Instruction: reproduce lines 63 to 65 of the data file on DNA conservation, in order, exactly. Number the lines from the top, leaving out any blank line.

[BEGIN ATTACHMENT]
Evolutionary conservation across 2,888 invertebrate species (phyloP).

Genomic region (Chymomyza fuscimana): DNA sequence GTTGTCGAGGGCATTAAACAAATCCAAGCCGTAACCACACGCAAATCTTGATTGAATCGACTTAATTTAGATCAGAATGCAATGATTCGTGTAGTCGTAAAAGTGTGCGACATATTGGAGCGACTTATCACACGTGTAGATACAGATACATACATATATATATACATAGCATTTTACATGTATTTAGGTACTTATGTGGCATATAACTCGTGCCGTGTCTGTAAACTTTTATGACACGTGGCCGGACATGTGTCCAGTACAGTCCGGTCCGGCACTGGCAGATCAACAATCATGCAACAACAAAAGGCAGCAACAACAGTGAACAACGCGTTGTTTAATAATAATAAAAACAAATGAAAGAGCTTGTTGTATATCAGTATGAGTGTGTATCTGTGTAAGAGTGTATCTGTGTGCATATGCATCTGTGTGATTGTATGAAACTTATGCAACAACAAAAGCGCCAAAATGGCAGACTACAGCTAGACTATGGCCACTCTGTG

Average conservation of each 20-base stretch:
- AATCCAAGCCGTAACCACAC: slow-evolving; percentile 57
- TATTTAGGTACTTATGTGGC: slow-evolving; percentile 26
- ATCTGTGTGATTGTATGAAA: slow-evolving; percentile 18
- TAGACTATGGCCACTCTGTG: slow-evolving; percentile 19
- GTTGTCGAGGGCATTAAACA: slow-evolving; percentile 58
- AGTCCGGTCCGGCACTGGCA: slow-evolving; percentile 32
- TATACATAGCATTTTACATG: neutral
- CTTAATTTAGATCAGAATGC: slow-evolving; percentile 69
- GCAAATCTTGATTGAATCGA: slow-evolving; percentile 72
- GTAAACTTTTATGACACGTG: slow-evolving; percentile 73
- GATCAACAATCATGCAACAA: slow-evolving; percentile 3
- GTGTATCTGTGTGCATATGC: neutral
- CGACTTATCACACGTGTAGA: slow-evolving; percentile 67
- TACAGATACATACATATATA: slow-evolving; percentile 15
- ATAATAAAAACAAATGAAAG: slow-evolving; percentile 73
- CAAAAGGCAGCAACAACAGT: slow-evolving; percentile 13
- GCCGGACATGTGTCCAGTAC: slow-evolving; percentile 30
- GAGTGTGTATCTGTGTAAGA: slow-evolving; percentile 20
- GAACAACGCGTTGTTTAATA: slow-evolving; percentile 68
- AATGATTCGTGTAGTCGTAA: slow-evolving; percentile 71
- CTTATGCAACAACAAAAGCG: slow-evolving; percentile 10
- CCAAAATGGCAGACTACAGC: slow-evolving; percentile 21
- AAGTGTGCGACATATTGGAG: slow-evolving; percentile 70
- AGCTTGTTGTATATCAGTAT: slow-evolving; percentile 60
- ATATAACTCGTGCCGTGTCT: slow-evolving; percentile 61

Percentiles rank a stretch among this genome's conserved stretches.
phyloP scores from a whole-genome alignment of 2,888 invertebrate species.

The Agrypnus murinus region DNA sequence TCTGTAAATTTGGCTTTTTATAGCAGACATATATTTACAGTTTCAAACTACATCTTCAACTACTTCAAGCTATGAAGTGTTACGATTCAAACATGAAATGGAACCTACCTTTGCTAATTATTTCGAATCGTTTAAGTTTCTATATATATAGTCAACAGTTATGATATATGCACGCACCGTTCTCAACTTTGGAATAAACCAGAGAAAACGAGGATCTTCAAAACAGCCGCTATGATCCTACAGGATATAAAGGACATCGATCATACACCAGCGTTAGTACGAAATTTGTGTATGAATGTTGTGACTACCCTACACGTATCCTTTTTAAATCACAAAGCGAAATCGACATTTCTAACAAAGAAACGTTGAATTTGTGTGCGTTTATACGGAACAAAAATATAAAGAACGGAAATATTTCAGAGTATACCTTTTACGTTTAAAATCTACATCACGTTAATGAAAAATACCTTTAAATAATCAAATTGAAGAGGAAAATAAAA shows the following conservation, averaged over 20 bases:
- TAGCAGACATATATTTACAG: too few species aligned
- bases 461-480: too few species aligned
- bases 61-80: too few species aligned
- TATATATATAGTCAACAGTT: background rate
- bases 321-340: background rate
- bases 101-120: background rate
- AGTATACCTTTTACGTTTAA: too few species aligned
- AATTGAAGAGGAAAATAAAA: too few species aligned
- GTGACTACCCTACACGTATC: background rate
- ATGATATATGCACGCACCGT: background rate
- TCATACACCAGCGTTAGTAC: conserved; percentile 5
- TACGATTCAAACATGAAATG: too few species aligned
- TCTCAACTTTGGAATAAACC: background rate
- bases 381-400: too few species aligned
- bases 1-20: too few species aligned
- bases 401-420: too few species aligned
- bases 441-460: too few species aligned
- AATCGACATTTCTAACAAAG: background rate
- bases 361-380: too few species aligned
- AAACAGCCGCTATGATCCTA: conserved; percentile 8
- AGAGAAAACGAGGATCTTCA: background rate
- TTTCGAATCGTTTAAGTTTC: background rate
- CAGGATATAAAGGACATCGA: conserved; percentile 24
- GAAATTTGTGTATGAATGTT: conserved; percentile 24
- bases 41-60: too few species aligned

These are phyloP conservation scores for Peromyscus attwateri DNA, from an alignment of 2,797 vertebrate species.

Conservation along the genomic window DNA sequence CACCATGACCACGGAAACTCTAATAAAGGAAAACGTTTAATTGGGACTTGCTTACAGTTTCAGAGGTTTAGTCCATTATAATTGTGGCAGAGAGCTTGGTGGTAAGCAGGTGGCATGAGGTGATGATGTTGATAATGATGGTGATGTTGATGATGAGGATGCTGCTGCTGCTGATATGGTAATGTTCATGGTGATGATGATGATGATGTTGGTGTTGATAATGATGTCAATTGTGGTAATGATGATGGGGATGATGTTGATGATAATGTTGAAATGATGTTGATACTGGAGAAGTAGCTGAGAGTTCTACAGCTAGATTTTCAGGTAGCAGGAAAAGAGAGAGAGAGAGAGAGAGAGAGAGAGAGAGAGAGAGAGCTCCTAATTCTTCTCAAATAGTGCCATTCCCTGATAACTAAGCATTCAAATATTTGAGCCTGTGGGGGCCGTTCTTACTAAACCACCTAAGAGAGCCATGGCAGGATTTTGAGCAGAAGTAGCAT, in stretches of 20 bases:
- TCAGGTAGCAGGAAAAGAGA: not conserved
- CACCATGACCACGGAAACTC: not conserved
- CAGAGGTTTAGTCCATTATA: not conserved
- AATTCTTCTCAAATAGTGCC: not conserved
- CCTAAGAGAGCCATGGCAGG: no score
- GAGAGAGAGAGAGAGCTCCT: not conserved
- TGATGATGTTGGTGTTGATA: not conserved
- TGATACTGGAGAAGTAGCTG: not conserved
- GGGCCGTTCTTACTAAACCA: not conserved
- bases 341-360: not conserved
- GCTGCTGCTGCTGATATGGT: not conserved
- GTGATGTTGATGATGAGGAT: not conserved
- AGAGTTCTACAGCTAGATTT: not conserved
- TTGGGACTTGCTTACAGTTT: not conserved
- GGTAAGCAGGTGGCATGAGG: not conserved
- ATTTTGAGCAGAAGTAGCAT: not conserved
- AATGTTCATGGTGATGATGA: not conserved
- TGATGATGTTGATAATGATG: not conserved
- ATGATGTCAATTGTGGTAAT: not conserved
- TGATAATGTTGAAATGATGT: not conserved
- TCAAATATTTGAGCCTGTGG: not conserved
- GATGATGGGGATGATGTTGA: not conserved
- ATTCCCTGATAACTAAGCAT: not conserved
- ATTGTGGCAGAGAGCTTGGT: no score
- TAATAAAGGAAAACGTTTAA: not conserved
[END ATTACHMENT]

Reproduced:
- CCTAAGAGAGCCATGGCAGG: no score
- GAGAGAGAGAGAGAGCTCCT: not conserved
- TGATGATGTTGGTGTTGATA: not conserved